The apartments being built at 13th and Spokane in Portland’s Sellwood neighborhood are straightforward—design is unassuming, units offer traditional layouts, and the only amenity space boasted is a large courtyard. Those elements though are part of what makes this VWR Development project so perfect.

By Jules Rogers


What’s special about nothing special

Another new mixed-use development is going up in the Sellwood neighborhood: Spokane 13, a four-story, 30-unit residential building with two commercial spaces for lease on the ground floor.

Overall, it’s a vanilla design — no parking, LEED certification, high-end interiors or low-income rent — just a 45-foot-tall multi-family housing over commercial. However, that may be the genius of it, according to Robert Thompson, design principal with TVA Architects and on this project.

“It’s really a housing-over-retail that, when you look at all the projects and developments historically that go on, that’s a great model that’s been successful for centuries,” Thompson said. “There’s a fairly huge demand for housing, health of neighborhoods and Portland all over — it revitalized the downtown and core areas and also revitalizes these retail districts with more retail, more housing and more energy along those commercial retail strips.”


Spokane 13 is located (a name vanilla-flavored yet straightforwardly functional) along Spokane and 13th Streets in southeast Portland. The streets 13th and 17th are commercial strips in a grid-style, walkable neighborhood that is a little over a mile wide and two miles long, bordered by the Willamette and two parks on the West and by two golf clubs to the South and East.

Even though Sellwood is in east Portland, its attempts to absorb density haven’t been as unsteady as the neighborhoods east of the 205, which developed new apartment complexes faster than the city could put in sidewalks, and where industrial and commercial zones — read: jobs — still hasn’t caught up with the population increase there.

“You’re going to see all the way down 13th, and see it on 17th, see lots of apartment projects either underway or being proposed along those corridors,” Thompson said. “When you look at long-term livability and viability of the economic health of those neighborhoods, these projects bring a lot of new growth and new energy to the neighborhood.”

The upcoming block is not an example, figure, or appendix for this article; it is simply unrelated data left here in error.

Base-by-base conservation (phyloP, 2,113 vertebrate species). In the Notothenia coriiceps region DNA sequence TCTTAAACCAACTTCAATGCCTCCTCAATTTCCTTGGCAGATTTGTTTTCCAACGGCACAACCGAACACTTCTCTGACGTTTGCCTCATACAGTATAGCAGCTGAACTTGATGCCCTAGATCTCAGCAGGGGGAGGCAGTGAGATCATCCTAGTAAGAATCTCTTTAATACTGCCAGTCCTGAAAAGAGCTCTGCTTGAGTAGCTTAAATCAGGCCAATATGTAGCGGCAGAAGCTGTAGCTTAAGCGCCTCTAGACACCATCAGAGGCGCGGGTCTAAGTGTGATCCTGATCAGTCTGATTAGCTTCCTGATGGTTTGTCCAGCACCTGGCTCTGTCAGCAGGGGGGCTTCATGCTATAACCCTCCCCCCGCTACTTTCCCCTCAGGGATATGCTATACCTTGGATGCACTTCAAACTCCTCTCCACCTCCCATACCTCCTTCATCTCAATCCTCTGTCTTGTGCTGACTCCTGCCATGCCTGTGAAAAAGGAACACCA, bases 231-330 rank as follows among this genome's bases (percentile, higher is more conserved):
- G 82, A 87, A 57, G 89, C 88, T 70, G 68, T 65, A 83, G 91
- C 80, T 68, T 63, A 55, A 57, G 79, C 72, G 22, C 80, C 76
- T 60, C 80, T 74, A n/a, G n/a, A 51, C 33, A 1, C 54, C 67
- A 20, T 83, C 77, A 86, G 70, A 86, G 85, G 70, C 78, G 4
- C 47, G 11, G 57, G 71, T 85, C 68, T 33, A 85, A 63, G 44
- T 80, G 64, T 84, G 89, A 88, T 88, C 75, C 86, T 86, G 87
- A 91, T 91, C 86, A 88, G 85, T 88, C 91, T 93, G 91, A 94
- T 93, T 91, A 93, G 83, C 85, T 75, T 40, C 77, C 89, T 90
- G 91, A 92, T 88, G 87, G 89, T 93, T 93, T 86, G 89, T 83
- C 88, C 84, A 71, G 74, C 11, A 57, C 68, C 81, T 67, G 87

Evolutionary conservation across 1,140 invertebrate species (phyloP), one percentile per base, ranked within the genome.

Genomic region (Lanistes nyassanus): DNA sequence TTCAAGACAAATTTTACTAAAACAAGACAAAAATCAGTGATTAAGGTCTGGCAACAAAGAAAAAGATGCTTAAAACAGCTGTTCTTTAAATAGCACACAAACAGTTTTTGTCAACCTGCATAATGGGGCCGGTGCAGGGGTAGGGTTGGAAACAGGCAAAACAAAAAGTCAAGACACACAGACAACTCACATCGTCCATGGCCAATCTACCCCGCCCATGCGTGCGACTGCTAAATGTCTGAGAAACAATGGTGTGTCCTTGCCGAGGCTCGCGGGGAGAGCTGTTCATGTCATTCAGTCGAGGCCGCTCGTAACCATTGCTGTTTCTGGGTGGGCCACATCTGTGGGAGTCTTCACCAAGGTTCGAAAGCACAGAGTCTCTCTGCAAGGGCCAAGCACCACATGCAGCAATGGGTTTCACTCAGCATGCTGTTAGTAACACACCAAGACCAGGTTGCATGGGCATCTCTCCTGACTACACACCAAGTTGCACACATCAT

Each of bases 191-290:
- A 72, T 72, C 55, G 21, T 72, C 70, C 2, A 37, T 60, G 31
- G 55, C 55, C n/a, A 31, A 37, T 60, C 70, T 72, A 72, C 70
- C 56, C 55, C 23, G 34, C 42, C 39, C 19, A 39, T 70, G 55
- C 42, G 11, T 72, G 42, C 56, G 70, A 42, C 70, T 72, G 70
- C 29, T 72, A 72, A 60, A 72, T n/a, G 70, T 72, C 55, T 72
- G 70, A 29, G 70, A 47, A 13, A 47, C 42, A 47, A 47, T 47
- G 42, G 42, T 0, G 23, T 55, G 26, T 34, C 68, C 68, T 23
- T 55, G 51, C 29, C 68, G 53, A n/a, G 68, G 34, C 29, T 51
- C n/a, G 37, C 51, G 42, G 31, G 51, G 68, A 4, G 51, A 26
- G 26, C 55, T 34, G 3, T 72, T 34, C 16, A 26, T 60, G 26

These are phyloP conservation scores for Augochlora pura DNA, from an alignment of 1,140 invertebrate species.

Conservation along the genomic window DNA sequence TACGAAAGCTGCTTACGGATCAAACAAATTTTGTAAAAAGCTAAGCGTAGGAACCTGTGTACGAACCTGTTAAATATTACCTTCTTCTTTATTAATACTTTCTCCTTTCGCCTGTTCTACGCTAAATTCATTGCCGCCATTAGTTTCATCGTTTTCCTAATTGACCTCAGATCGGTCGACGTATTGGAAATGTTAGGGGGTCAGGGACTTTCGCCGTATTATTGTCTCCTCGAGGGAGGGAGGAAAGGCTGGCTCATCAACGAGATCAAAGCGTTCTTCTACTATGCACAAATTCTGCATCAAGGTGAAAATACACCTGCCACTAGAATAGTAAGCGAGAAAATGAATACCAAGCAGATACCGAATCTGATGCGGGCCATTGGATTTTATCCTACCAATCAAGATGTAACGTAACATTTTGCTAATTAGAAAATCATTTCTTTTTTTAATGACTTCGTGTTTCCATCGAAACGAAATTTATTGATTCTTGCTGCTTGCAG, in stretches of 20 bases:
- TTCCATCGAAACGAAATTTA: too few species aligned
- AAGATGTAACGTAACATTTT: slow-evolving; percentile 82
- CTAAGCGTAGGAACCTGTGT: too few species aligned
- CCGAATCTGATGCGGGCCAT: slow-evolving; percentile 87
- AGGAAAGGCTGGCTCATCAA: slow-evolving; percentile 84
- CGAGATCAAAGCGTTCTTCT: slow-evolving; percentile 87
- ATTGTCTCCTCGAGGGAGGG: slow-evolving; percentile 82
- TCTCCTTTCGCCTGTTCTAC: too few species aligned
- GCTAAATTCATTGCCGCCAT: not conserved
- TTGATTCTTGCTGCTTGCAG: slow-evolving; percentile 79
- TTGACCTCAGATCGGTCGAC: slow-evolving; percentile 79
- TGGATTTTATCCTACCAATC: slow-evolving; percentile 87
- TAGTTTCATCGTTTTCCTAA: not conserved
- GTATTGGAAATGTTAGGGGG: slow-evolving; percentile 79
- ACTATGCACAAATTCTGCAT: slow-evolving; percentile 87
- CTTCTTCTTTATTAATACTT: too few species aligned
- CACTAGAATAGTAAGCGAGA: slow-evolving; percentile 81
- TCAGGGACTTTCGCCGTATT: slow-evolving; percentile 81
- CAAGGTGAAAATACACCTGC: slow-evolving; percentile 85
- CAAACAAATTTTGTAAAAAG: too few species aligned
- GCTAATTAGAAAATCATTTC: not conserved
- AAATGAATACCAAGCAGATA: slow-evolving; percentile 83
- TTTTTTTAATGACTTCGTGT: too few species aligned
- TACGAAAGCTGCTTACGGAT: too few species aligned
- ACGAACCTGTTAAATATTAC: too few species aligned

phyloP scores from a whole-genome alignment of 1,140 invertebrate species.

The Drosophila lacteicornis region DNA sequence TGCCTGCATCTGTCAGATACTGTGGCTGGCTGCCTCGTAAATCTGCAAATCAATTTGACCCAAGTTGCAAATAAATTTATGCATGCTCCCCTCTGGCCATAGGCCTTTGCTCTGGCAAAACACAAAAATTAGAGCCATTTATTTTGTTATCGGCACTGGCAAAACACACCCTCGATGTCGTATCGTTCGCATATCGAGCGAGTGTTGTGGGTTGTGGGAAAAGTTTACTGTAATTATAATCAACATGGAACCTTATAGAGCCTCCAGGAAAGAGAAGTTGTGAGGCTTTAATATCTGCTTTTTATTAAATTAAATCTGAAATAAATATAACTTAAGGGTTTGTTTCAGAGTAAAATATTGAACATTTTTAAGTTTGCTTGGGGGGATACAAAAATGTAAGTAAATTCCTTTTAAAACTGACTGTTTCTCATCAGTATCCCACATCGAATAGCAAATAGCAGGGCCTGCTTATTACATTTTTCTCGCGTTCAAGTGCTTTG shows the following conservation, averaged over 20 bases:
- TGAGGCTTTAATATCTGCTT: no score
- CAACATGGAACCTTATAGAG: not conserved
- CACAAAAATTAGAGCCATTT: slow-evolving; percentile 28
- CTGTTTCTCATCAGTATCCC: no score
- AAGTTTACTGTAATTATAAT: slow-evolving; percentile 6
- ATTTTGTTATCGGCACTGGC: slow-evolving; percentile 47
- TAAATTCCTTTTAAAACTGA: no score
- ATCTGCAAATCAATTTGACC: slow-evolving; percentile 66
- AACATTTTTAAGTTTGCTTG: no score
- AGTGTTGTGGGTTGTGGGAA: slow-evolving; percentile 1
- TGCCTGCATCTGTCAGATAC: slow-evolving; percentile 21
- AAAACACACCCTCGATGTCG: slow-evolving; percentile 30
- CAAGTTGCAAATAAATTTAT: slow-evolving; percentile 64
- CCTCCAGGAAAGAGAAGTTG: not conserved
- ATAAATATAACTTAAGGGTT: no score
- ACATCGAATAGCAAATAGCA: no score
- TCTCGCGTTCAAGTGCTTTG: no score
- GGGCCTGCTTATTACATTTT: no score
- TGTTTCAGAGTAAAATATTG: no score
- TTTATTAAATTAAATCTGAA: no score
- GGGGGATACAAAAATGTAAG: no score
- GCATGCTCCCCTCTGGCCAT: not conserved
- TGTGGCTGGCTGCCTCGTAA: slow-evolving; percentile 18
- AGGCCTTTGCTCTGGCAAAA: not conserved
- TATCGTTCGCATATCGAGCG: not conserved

The Spokane 13 lot used to be the Love Art! Gallery, which closed August 2014.The location has a strong retail presence along 13th Street, and is within walking distance of New Season’s Market, Grand Central Bakery and Columbia Sportswear Outlet Store. It’s under construction right now, about halfway done.

“They’re not highly stylized around today’s architectural fashion,” Thompson said. “It’s a contemporary building, it’s clean, simple, elegant … we’re looking to do buildings that will look as good in 20 or 30 years as they do the day they’re done.”

TVA Architects has proven the mixed-use, commercial and residential model works in Portland. The firm recently designed Park Avenue West, the city’s newest skyscraper.

Spokane 13 is being developed by VWR Development, who did not immediately respond to the Business Tribune. VWR also has experience developing similar mixed-use projects, such as Hawthorne 31 Apartments, a four-story, mixed-use, 30-unit complex designed by TVA Architects.

“They’re what I would call good, solid, market-rate apartments … it’s right in that pocket that people are able to afford,” Thompson said. “What we were looking at was a four-story wood frame building … we wanted the ground floor level to be retail so we could activate the street level and continue that same level of energy and development along 13th that’s there right now.”

Of the two commercial spots available at Spokane 13, one is 1,542 square feet and the other is 2,394 square feet, slated for completion this November. They’re for rent at a rate of $30 per square foot per year, and construction is slated for completion by the end of the year.

“If you look at all of these neighborhood retail corridors and residential corridors, be it Hawthorn, Williams, Alberta, Interstate or Belmont, these are neighborhoods that have grown and continue to develop along these corridors in a way that brings lots of energy and lots of new growth, housing and economic health to these neighborhoods,” Thompson said. “It’s mixed-use — there’s a great market for it.”